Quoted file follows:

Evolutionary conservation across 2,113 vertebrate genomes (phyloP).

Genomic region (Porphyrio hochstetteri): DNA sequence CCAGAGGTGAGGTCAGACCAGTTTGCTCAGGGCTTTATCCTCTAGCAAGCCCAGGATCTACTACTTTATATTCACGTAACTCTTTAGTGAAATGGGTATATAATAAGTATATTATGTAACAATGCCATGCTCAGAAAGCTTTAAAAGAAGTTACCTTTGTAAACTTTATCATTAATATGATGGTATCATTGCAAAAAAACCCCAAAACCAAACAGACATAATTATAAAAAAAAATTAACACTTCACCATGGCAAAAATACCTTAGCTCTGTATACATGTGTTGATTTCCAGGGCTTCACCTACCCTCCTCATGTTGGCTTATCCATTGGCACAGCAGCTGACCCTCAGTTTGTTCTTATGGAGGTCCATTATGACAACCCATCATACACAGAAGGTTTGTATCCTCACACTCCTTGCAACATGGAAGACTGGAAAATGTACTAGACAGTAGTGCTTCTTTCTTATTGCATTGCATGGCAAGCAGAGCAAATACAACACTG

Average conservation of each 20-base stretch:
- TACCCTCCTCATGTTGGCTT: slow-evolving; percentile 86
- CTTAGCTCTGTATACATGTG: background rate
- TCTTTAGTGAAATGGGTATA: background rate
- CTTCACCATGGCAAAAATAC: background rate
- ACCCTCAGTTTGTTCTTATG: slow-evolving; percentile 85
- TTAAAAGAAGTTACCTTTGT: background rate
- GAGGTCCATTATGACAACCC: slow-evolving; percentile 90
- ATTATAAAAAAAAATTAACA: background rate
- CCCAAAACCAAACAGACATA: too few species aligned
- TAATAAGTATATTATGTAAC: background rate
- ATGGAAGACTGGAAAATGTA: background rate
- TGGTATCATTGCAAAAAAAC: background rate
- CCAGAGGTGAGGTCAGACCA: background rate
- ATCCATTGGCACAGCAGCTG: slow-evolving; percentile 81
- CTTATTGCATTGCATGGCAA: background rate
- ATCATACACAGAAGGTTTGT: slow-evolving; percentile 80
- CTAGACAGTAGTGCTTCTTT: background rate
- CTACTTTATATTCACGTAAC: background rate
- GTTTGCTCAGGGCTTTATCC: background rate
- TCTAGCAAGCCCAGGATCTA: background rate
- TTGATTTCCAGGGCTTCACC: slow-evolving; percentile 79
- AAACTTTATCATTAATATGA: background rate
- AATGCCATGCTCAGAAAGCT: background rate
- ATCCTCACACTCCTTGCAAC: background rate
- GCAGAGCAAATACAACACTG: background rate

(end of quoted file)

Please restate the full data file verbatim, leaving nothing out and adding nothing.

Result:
Evolutionary conservation across 2,113 vertebrate genomes (phyloP).

Genomic region (Porphyrio hochstetteri): DNA sequence CCAGAGGTGAGGTCAGACCAGTTTGCTCAGGGCTTTATCCTCTAGCAAGCCCAGGATCTACTACTTTATATTCACGTAACTCTTTAGTGAAATGGGTATATAATAAGTATATTATGTAACAATGCCATGCTCAGAAAGCTTTAAAAGAAGTTACCTTTGTAAACTTTATCATTAATATGATGGTATCATTGCAAAAAAACCCCAAAACCAAACAGACATAATTATAAAAAAAAATTAACACTTCACCATGGCAAAAATACCTTAGCTCTGTATACATGTGTTGATTTCCAGGGCTTCACCTACCCTCCTCATGTTGGCTTATCCATTGGCACAGCAGCTGACCCTCAGTTTGTTCTTATGGAGGTCCATTATGACAACCCATCATACACAGAAGGTTTGTATCCTCACACTCCTTGCAACATGGAAGACTGGAAAATGTACTAGACAGTAGTGCTTCTTTCTTATTGCATTGCATGGCAAGCAGAGCAAATACAACACTG

Average conservation of each 20-base stretch:
- TACCCTCCTCATGTTGGCTT: slow-evolving; percentile 86
- CTTAGCTCTGTATACATGTG: background rate
- TCTTTAGTGAAATGGGTATA: background rate
- CTTCACCATGGCAAAAATAC: background rate
- ACCCTCAGTTTGTTCTTATG: slow-evolving; percentile 85
- TTAAAAGAAGTTACCTTTGT: background rate
- GAGGTCCATTATGACAACCC: slow-evolving; percentile 90
- ATTATAAAAAAAAATTAACA: background rate
- CCCAAAACCAAACAGACATA: too few species aligned
- TAATAAGTATATTATGTAAC: background rate
- ATGGAAGACTGGAAAATGTA: background rate
- TGGTATCATTGCAAAAAAAC: background rate
- CCAGAGGTGAGGTCAGACCA: background rate
- ATCCATTGGCACAGCAGCTG: slow-evolving; percentile 81
- CTTATTGCATTGCATGGCAA: background rate
- ATCATACACAGAAGGTTTGT: slow-evolving; percentile 80
- CTAGACAGTAGTGCTTCTTT: background rate
- CTACTTTATATTCACGTAAC: background rate
- GTTTGCTCAGGGCTTTATCC: background rate
- TCTAGCAAGCCCAGGATCTA: background rate
- TTGATTTCCAGGGCTTCACC: slow-evolving; percentile 79
- AAACTTTATCATTAATATGA: background rate
- AATGCCATGCTCAGAAAGCT: background rate
- ATCCTCACACTCCTTGCAAC: background rate
- GCAGAGCAAATACAACACTG: background rate